On Wednesday, the European Parliament held a plenary debate on the issue of a digital euro. It was the first such discussion at the legislative level, and it reflected the range of opinions among European lawmakers on the matter of central bank digital currencies (CBDCs). The European Central Bank (ECB) has presented the digital euro as a solution to address future integrity, resilience, and integration challenges, but Members of Parliament (MPs) expressed concerns about privacy, state control, and the role of banks.
“Good money can drive out bad”
Some MPs argued that a CBDC could benefit the European economy significantly. For example, MP Tang (Netherlands -S&D) claimed that the digital euro “makes absolute sense” because it could encourage banks to let customers benefit from interest rate hikes if allowed to compete with deposits.
Similarly, MP Hohlmeier (Germany -PPE) described the digital euro as a “meaningful opportunity” and was broadly supportive of both a wholesale and retail option, although she admitted that the former is likely “easier and quicker.” She highlighted interoperability and cross-border payment features and pleaded that the regulatory framework be flexible enough to support future innovation.
It’s all in the CBDC design
A second group of MPs recognized the digital euro as a “transformative project that could have positive effects on society as a whole” but cast doubts on its current design. For instance, MP Urtasun (Spain -Verts/ALE) expressed concerns about the involvement of financial institutions in technical advisory boards, as they may have vested interests in preserving current banking models and could try to limit inclusive options for European citizens.
Several mentioned the lack of a clear use case that addresses the needs of citizens, echoing a parliamentary briefing.
Others also worried about the displacement of cash and the potential privatization of money, urging the ECB to grasp the digital euro’s “full potential.” Sustaining access to cash was a bipartisan view, with the left focused on inclusion and the right keen on its freedoms.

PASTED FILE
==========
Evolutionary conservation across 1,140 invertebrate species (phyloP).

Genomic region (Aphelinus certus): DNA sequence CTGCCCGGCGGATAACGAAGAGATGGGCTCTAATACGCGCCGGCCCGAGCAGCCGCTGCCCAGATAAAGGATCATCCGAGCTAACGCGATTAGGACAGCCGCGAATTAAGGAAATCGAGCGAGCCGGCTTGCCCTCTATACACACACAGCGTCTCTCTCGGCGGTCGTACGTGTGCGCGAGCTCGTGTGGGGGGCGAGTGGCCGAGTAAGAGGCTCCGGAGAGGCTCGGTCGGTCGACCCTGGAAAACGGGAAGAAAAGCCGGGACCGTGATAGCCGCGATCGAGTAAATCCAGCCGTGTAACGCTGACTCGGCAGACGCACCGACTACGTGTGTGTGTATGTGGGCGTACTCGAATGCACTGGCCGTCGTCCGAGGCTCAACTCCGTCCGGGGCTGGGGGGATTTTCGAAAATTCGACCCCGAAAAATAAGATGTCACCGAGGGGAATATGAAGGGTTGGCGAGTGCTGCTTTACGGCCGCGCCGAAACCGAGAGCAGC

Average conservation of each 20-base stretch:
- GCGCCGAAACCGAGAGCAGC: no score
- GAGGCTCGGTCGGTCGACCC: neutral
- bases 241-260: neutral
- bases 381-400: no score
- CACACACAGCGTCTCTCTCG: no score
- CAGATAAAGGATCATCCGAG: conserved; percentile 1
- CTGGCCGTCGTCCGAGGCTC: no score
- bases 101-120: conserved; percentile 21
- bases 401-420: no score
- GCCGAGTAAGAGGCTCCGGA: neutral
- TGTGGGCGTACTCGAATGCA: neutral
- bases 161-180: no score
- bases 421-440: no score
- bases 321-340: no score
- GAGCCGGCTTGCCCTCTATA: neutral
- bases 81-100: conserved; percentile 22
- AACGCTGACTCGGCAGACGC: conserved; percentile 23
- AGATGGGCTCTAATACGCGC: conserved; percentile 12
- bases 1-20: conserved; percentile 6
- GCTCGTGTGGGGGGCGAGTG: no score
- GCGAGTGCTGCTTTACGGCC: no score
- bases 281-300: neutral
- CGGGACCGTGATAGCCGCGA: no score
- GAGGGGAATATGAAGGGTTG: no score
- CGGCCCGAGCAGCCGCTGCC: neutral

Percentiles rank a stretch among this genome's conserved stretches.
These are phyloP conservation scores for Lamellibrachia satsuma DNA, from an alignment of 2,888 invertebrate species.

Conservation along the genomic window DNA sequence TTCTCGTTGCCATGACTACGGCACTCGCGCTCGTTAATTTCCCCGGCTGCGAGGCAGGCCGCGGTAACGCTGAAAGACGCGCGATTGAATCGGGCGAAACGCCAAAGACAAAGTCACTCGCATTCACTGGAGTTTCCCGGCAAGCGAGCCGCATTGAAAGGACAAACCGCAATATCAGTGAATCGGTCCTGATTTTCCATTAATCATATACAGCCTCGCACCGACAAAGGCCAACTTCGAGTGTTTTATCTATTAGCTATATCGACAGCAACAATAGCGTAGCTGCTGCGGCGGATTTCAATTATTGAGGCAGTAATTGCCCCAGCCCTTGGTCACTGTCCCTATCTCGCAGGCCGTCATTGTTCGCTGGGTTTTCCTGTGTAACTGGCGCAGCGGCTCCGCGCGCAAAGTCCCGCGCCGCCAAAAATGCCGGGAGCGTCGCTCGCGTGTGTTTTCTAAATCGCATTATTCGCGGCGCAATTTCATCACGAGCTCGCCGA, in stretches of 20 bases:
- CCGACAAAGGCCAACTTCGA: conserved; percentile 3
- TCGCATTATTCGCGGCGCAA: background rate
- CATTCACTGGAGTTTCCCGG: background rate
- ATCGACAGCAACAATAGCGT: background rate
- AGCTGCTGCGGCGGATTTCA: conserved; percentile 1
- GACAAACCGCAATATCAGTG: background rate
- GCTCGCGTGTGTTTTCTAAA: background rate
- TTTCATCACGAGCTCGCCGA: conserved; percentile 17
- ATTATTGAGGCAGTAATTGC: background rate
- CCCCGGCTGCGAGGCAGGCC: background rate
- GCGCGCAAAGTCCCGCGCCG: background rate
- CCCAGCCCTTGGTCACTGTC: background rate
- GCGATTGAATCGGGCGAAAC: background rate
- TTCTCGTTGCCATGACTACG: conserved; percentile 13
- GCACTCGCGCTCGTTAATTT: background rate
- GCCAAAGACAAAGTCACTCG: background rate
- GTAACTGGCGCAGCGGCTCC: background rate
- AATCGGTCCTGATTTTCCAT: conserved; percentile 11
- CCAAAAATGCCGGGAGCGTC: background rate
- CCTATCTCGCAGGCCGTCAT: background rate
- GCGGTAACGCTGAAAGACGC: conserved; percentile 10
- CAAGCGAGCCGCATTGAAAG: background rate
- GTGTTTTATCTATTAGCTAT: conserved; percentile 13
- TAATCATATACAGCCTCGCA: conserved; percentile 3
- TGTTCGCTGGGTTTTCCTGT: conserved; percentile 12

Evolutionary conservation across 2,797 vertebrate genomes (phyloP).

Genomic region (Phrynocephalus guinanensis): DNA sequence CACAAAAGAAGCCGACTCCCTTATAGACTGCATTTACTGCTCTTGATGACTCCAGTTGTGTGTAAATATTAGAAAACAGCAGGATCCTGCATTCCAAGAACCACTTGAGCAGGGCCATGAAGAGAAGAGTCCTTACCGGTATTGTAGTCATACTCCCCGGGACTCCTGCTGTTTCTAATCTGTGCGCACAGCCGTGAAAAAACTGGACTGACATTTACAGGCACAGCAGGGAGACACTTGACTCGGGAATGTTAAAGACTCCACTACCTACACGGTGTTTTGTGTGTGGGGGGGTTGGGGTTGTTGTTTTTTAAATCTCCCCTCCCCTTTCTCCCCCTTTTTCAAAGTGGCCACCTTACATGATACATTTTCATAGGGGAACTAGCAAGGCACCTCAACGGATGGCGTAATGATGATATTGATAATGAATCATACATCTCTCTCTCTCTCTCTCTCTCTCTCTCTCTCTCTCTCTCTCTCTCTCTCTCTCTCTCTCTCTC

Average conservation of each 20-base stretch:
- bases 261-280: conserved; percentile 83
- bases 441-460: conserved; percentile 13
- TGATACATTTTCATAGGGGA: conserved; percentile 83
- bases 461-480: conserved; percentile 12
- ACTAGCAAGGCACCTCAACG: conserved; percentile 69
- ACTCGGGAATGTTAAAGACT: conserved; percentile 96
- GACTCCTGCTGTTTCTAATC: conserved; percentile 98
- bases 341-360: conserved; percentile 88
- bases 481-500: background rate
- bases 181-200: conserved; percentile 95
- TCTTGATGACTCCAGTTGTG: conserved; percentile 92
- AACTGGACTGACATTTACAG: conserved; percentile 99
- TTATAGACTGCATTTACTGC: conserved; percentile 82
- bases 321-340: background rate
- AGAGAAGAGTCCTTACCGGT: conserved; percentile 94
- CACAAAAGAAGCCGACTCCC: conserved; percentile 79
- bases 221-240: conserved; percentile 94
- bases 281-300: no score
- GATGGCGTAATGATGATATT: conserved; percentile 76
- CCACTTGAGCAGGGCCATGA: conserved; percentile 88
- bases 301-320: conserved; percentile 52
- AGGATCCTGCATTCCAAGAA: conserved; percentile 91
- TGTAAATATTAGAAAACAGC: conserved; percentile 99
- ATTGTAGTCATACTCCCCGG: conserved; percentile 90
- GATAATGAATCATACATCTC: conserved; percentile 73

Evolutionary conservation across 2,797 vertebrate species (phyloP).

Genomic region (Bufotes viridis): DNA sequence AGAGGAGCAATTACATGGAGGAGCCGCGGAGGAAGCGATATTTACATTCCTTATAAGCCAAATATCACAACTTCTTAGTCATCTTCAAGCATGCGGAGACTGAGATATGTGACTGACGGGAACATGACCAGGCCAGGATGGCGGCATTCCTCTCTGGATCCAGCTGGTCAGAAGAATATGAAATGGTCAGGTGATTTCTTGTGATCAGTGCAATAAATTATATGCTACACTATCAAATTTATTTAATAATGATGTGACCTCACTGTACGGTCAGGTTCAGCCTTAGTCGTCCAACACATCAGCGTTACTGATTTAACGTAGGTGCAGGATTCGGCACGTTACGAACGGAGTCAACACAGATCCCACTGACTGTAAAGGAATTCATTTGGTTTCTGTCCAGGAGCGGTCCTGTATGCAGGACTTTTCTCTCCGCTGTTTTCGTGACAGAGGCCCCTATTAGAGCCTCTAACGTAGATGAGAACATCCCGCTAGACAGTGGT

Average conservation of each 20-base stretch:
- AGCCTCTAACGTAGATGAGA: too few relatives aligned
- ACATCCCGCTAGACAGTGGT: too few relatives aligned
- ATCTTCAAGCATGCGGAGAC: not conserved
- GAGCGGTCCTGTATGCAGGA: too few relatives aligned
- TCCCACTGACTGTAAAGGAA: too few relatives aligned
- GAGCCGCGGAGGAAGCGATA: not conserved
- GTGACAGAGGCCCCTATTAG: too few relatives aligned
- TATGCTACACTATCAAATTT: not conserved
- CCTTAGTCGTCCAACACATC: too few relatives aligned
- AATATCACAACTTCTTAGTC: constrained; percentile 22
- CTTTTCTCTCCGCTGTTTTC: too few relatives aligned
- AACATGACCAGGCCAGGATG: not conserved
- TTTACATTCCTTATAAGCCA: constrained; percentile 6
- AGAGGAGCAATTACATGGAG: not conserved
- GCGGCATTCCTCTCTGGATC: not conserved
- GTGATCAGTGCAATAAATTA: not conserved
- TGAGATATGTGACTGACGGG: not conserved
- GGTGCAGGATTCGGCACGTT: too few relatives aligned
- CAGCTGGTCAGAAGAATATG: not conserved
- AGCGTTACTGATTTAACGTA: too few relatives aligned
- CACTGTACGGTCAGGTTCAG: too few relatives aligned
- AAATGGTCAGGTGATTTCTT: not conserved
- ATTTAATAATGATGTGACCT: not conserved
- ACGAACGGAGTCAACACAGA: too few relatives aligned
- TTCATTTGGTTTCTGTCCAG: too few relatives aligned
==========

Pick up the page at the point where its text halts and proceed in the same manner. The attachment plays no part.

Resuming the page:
Protect privacy at all costs
However, the most intense criticism came from MPs on the right wing. MP Annemans (Belgium -ID) described the digital euro as another step towards a “fully controlled society” and an attempt to surveil people’s income and expenditure, going as far as quoting George Orwell’s “Animal Farm”.
Indeed, the issue of privacy was heavily featured during the debate, as lawmakers warned of the threat CBDCs pose to fundamental freedoms. One MP even drew the analogy with Covid-19 restrictions, arguing that similar measures could be oriented at controlling people’s transactions if the government believed that they “produced too much CO2 or ate too much meat”.
The Commissioner for Financial Services, Mairead McGuinness, offered some concluding remarks to fend off MPs’ concerns. She assured Parliament that the digital euro is not a “Big Brother” project that will seek to control how people spend their money but rather an effort to provide European citizens with increased choice in payment systems. Ms. McGuiness is expected to publish a draft EU law that would give the digital euro a legal underpinning.
The European Parliament will vote in October to decide whether the ECB should proceed with the technical implementation phase. A report published this week recommended researching, but not launching, a digital euro.